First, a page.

by theheff (894014) on Thursday August 21, 2014 @08:07PM (#47725083)
      The Goodland, KS site was actually one of the fastest sites to go up- 11 days is very quick. The supercharger in Indio, California, for instance, was started months ago and still isn't online.
      • by PPH (736903) on Thursday August 21, 2014 @09:34PM (#47725517)

        California

        Permits, environmental impact statements, public hearings. And heaven help you if construction frightens a kangaroo rat. The entire project will have to be abandoned.

    • by Firethorn (177587) on Thursday August 21, 2014 @08:08PM (#47725093) Homepage Journal

      Agreed. They're looking into running natural gas through my area. It's going to be at least a 10 year process.

      under two weeks for running relatively high capacity power lines to the supercharger station and getting everything hooked up?

      As an AC mentioned, I'm pretty sure that building a paved level parking lot takes longer. Building any sort of structure generally takes far, far longer.

      • by Rei (128717) on Friday August 22, 2014 @06:12AM (#47727425) Homepage

        Not to mention [bammilieu.eu] that building a gas station takes a heck of a lot longer.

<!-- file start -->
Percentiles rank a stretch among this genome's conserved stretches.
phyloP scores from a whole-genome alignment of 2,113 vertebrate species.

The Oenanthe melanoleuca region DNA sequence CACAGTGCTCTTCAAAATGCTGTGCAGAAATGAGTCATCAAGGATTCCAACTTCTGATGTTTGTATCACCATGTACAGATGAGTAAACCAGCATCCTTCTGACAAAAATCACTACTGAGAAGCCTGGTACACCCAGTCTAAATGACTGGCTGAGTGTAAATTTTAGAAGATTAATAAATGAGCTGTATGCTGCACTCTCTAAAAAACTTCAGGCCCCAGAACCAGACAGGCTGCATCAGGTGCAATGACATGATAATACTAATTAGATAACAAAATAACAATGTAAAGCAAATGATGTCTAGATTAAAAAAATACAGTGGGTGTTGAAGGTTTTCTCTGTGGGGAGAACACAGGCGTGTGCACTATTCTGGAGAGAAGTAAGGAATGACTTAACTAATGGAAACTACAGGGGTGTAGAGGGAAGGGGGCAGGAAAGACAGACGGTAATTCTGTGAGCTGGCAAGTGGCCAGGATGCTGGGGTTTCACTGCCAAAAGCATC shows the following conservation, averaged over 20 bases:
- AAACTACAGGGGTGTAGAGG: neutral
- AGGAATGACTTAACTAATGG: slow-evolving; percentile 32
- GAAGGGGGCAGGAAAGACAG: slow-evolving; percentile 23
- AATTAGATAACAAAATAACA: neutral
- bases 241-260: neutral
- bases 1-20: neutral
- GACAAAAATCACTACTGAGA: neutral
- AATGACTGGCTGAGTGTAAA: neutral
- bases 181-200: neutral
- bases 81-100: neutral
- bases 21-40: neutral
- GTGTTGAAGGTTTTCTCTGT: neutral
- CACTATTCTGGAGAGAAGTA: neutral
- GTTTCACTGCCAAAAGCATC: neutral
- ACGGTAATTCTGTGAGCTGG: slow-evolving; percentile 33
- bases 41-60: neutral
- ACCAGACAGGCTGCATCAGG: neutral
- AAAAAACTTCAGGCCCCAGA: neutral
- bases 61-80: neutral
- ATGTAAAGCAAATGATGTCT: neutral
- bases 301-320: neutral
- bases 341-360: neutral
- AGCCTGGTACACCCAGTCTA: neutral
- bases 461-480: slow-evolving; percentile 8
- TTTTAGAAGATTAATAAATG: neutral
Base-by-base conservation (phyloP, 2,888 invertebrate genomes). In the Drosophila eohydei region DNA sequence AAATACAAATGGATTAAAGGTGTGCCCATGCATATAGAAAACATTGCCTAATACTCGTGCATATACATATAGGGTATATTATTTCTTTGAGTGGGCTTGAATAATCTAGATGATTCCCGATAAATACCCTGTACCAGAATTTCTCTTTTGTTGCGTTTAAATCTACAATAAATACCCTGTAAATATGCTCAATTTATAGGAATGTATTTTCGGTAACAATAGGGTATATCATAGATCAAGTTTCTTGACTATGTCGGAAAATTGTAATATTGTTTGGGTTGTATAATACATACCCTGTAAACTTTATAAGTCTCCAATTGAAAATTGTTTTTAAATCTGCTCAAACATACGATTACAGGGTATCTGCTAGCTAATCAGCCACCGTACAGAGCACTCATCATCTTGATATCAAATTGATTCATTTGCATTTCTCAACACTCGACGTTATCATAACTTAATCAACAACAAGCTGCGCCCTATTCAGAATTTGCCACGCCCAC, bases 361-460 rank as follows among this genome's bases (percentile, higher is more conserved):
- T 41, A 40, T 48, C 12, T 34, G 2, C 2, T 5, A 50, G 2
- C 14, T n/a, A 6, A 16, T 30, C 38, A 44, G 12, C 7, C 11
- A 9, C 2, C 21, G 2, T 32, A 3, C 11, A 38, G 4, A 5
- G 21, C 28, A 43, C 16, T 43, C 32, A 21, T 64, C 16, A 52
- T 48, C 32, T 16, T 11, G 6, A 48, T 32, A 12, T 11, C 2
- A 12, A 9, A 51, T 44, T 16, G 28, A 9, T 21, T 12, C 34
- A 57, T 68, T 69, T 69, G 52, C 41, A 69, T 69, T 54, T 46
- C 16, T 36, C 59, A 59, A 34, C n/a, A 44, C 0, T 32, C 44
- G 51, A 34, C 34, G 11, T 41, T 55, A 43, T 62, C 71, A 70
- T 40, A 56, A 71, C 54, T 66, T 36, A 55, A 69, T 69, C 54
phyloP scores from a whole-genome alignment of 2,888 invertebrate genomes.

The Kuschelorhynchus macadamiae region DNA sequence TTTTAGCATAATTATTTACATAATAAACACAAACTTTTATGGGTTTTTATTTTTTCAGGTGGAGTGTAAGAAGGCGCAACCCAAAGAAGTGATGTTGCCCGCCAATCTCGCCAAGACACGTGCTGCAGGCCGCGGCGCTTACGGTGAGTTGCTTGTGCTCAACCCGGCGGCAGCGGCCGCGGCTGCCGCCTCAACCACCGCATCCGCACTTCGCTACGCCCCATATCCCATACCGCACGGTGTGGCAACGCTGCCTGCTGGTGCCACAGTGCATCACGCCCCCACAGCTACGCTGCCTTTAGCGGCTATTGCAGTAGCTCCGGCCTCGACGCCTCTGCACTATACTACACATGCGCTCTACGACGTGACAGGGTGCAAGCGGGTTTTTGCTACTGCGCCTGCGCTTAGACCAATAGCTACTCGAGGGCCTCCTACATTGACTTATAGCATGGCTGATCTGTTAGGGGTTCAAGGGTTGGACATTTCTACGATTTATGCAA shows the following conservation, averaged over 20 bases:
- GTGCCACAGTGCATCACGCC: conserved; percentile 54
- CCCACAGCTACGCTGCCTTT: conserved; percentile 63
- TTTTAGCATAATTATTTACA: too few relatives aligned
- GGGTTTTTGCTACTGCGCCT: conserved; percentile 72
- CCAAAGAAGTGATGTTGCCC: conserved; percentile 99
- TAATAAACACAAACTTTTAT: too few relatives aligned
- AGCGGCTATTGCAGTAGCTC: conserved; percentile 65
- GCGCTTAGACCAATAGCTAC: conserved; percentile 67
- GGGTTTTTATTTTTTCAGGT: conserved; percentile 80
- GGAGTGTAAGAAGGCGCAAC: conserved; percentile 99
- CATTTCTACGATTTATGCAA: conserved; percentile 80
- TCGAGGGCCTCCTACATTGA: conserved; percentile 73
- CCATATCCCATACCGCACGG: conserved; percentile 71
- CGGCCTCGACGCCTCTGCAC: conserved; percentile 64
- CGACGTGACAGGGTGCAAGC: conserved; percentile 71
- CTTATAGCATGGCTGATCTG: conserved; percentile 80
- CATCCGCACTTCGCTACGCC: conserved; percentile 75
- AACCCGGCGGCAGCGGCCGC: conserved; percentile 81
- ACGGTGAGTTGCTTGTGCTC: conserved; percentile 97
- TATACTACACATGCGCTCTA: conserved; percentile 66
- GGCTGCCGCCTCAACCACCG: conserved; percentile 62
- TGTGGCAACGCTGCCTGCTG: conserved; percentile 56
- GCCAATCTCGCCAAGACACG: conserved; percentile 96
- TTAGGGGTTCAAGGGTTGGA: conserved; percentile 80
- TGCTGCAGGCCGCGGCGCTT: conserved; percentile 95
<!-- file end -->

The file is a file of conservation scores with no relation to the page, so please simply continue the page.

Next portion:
It's one thing I don't get about EV opponents. Not only are EVs supposed to not have any new inconveniences relative to gasoline vehicles, and not only do inconveniences that gasoline vehicles have that EVs don't have not count toward EVs, but EVs aren't even allow to have the inconveniences that gasoline vehicles have. It's always stuff like "EVs suck because it takes 11 days to build a fast charging station, but don't bother checking into how long it takes to build a gas station!" or "EVs suck because batteries are flammable (Ed: even though most EV battery types aren't particularly flammable), but don't bother asking about the flammability of gasoline!" or "EVs suck because batteries are heavy and bulky, but don't bother asking about the weight and size of internal combustion engines vs. electric motors!" or "EVs suck because batteries are toxic (Ed: Actually, most types nowadays have little toxicity), but don't bother asking about the toxicity of the several tonnes of gasoline the average driver puts into their car every year, their filling spills and fumes, their oil leaks, etc, and the massively dirty industry that produces all this!" Etc.

        I don't get these people.

        • "EVs suck because batteries are heavy and bulky, but don't bother asking about the weight and size of internal combustion engines vs. electric motors!"